“Science Says Lasting Relationships Come Down To 2 Basic Traits,” is a headline on Business Insider (but really content from the Atlantic OF COURSE because they LOVE faux science relationship research) that grabbed me by the lady balls a couple weeks ago. Having impressively kept the tab open all this time, I am here today to take a closer look at it.
Apparently, the secret to happy relationship is two things: kindness and generosity. Oh, so…just don’t be a dick.
Shouldn’t be too hard, right? WRONG. Take a look at this dismal shit:
The majority of marriages fail, either ending in divorce and separation or devolving into bitterness and dysfunction.
Of all the people who get married, only three in ten remain in healthy, happy marriages, as psychologist Ty Tashiro points out in his book “The Science of Happily Ever After,” which was published earlier this year
According to these statistics, we have a 70 percent chance of ending up in a “bitter and dysfunctional” marriage. Better to know now?
Ugh, that’s terrible. But look at this interesting research:
John Gottman began gathering his most critical findings in 1986, when he set up “The Love Lab” with his colleague Robert Levenson at the University of Washington. Gottman and Levenson brought newlyweds into the lab and watched them interact with each other.
With a team of researchers, they hooked the couples up to electrodes and asked the couples to speak about their relationship, like how they met, a major conflict they were facing together, and a positive memory they had. As they spoke, the electrodes measured the subjects’ blood flow, heart rates, and how much they sweat they produced. Then the researchers sent the couples home and followed up with them six years later to see if they were still together.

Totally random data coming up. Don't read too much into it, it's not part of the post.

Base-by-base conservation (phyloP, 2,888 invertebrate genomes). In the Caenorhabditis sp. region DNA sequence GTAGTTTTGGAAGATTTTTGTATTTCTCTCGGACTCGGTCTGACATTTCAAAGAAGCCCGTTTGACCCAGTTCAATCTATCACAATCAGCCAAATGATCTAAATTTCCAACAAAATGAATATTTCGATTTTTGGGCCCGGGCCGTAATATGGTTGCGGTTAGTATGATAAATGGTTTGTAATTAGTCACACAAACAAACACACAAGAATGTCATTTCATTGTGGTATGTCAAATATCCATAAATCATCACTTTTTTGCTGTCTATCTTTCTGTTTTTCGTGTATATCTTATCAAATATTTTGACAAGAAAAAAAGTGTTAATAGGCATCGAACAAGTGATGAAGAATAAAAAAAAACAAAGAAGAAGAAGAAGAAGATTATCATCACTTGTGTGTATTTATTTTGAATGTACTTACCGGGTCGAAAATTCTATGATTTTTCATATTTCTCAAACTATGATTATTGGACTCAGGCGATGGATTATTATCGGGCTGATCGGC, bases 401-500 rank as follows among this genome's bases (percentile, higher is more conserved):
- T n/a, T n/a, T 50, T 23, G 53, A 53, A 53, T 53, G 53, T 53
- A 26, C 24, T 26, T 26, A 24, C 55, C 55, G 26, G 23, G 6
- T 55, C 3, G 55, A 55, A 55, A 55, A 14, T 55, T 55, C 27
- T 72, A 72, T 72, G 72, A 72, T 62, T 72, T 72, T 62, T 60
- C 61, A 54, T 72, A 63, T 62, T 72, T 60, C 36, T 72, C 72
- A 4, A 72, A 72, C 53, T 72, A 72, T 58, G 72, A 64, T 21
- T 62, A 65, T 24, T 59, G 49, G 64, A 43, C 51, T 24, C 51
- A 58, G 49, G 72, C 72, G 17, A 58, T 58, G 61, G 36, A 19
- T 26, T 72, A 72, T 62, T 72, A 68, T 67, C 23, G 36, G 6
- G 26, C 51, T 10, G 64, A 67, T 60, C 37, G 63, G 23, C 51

From the data they gathered, Gottman separated the couples into two major groups: the masters and the disasters. The masters were still happily together after six years. The disasters had either broken up or were chronically unhappy in their marriages.
I know this might cost me thousands of dollars in giving a brilliant idea away, but VH1, you need to create a show based on this study called Masters and Disasters.
But this study is interesting, albeit a little obvi, you know? Obviously stressed out, on edge, angry people were not happy, and of no use to a healthy relationship.
The problem was that the disasters showed all the signs of arousal — of being in fight-or-flight mode — in their relationships. Having a conversation sitting next to their spouse was, to their bodies, like facing off with a saber-toothed tiger.
I see what they’re saying, but facing off with a saber-toothed tiger — I’d have a lot of questions, such as, what geological era am I currently in, and is that a bigger problem than my husband who won’t see the doctor for his IBS?
Ok, ok, but what about the MASTERS, the people who talked to each other like evolved humans? They were relaxed and happy because you know, like, trust and intimacy.
But aside from just not being a dick to the person you claim to “love,” there are other ways to show you care:
One way to practice kindness is by being generous about your partner’s intentions. From the research of the Gottmans, we know that disasters see negativity in their relationship even when it is not there. An angry wife may assume, for example, that when her husband left the toilet seat up, he was deliberately trying to annoy her. But he may have just absent-mindedly forgotten to put the seat down.
OR, maybe it was on purpose, and it’s all part of a very long con with an end result that hasn’t quite been worked out yet. It’s hard to tell if you have a sneaky husband or not.